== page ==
Amanda Lemus, from SP – The epidemic does not only affect physical health. It has also been shown to be detrimental to the mental health of workers, a phenomenon that mobilizes analysts and researchers who deal with occupational psychology.
Those who work at home, for example, have the privilege of protecting themselves from the risk of infection and ensuring income. However, after more than a year of mixing personal and professional life for long hours at home, the model showed side effects, particularly on the emotional state of the workers.
“Trips outside the relationship, which exceed ten hours, without specifying the exact start or end time of work hours, have been costly for workers,” says Christian Dunker, a psychoanalyst and professor at the University of the South Pacific Institute of Psychology. The expert explains that constant exposure to conflicts between the public and the private affects from food to sexual desire.
The psychoanalyst explains that the general decline in sexual desire includes not only relationships with partners, but also pleasure of being present. People suffer from some kind of dread. One of the complaints reported in the virtual offices of psychoanalysts is working in automatic mode after work, without wanting to do anything. Kind of zombie effect.
Renata Papparelli, professor at PUC-SP and coordinator of the Action Center in Occupational Health (Nast), says workers’ sleep was already affected before the pandemic. It reported that people referred to insomnia due to the fragility of work, the narrowing and the reduction of vacancies with a formal contract.
“The epidemic has already brought challenges that would mean reducing work, but what happened was the opposite,” he says. “The workers were very demanding and had to convert their homes into home offices with their own money, many of them without the help of the company,” says the psychologist.
According to her, workers reported difficulty determining the flight. Most of them say they feel constantly alert, as if they’re working all the time awake. Many find it difficult to locate themselves in time and space. There are reports of people who dream of being maskless in the office, suffering from situations of distress and conflict, some of them even violent.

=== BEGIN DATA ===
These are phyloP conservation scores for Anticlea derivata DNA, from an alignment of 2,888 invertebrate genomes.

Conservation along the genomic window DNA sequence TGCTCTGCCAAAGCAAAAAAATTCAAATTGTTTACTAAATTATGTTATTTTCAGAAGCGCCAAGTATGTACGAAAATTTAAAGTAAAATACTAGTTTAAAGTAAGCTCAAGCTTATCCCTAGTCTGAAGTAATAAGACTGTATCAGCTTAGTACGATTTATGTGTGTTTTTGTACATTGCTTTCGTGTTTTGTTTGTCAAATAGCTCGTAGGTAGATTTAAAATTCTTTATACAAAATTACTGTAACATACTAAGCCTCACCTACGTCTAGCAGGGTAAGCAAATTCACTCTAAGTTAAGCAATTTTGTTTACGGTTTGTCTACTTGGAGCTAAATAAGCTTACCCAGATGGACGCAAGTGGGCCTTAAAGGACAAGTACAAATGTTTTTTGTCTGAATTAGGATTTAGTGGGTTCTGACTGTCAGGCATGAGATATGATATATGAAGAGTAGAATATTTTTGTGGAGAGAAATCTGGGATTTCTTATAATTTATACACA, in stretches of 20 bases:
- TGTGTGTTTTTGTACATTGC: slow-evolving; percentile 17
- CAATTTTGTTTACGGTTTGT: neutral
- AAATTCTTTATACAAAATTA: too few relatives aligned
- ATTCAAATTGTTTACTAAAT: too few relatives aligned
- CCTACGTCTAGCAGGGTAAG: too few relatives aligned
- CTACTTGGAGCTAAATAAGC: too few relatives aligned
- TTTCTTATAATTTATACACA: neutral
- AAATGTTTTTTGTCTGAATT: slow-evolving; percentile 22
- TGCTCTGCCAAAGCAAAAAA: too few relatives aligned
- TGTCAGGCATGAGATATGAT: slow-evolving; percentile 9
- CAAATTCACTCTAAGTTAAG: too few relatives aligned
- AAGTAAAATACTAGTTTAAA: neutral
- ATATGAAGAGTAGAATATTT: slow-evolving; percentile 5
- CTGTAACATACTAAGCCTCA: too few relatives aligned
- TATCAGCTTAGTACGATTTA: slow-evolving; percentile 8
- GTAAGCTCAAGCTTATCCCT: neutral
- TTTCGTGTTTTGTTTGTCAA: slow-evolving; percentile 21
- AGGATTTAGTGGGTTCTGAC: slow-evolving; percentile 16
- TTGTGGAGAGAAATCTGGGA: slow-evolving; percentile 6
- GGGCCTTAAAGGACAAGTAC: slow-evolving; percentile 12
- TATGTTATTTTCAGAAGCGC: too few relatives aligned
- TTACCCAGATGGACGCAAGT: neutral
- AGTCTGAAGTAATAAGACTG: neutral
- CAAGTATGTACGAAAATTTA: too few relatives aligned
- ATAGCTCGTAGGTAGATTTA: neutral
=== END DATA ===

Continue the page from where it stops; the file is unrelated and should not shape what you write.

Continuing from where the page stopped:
Therapists say working under the new normal has also resulted in excellent neurosis. The demand for high performance grew. “This has to be perfect in everything,” explains the psychiatrist, “and it gets worse in the home office, because there is no standard, and we don’t see other people working around us anymore.”
The specialists consulted in the report differ in the extent and nomenclature of the crisis that the patients reported, but agreed that at least three cycles occurred. First, there was the surprise and the need to adapt to the home office at the start of the pandemic.
Then, hopefully, something better will happen in the routine when the vaccines arrive. But as remote work continues, the following feelings include despair, boredom, intellectual poverty, and fatigue from social separation.
The excesses caused by the epidemic are also closely linked to gender issues. According to a survey by the University of the South Pacific Institute of Psychiatry, working from home increased the workload by up to 65%, and it was the women who experienced the overload of work from the home office.
USP research shows that women account for 40.5% of depressive symptoms, 34.9% of anxiety and 37.3% of stress. “The housemaid does a triple shift,” says Paparelli.
In the periphery, where the majority do not have a home office or regular work, the feeling of absolute insecurity, with constant exposure to the virus and the absence of alternatives to secure income Questions like “Will I be able to have lunch? What about dinner?”, Or “How can I leave the house for work if I don’t have someone to leave my child with?” Says Dunker, who accompanies people of various social levels.
The lack of routine, commuting to work and the overwhelming amount of voices caused mental health disruption in the most popular neighborhoods. “Prayers, hitting, parties; it is a part of society that has been compressed geographically and mentally.”
Since the death toll is also higher among the poorest people, this segment needs to handle mourning more consistently. “The scale of the losses in these communities was even greater, and the lack of a grieving process is brutal. It leaves dire consequences.”
However, the workers most emotionally affected are those in the lead in the fight against the virus. They live long hours, frustrations, but hope. Celeste Jobe, a psychologist at Das Clinics of the University of the South Pacific, who deals with the burns and ICU sector of Covid, says that teamwork is what keeps her active.
“The difference in supporting this is that we have a strong team,” he explains, “Today this group has an almost familiar friendship, and our working relationship has been strengthened.”
He remembered that there was no adjustment process and that it was necessary to learn to handle the situation by force. “In the beginning, there was a fear of infection, of endangering the body in a ridiculous way. And look, I’m doing serious things, but I wasn’t prepared for that,” he says.
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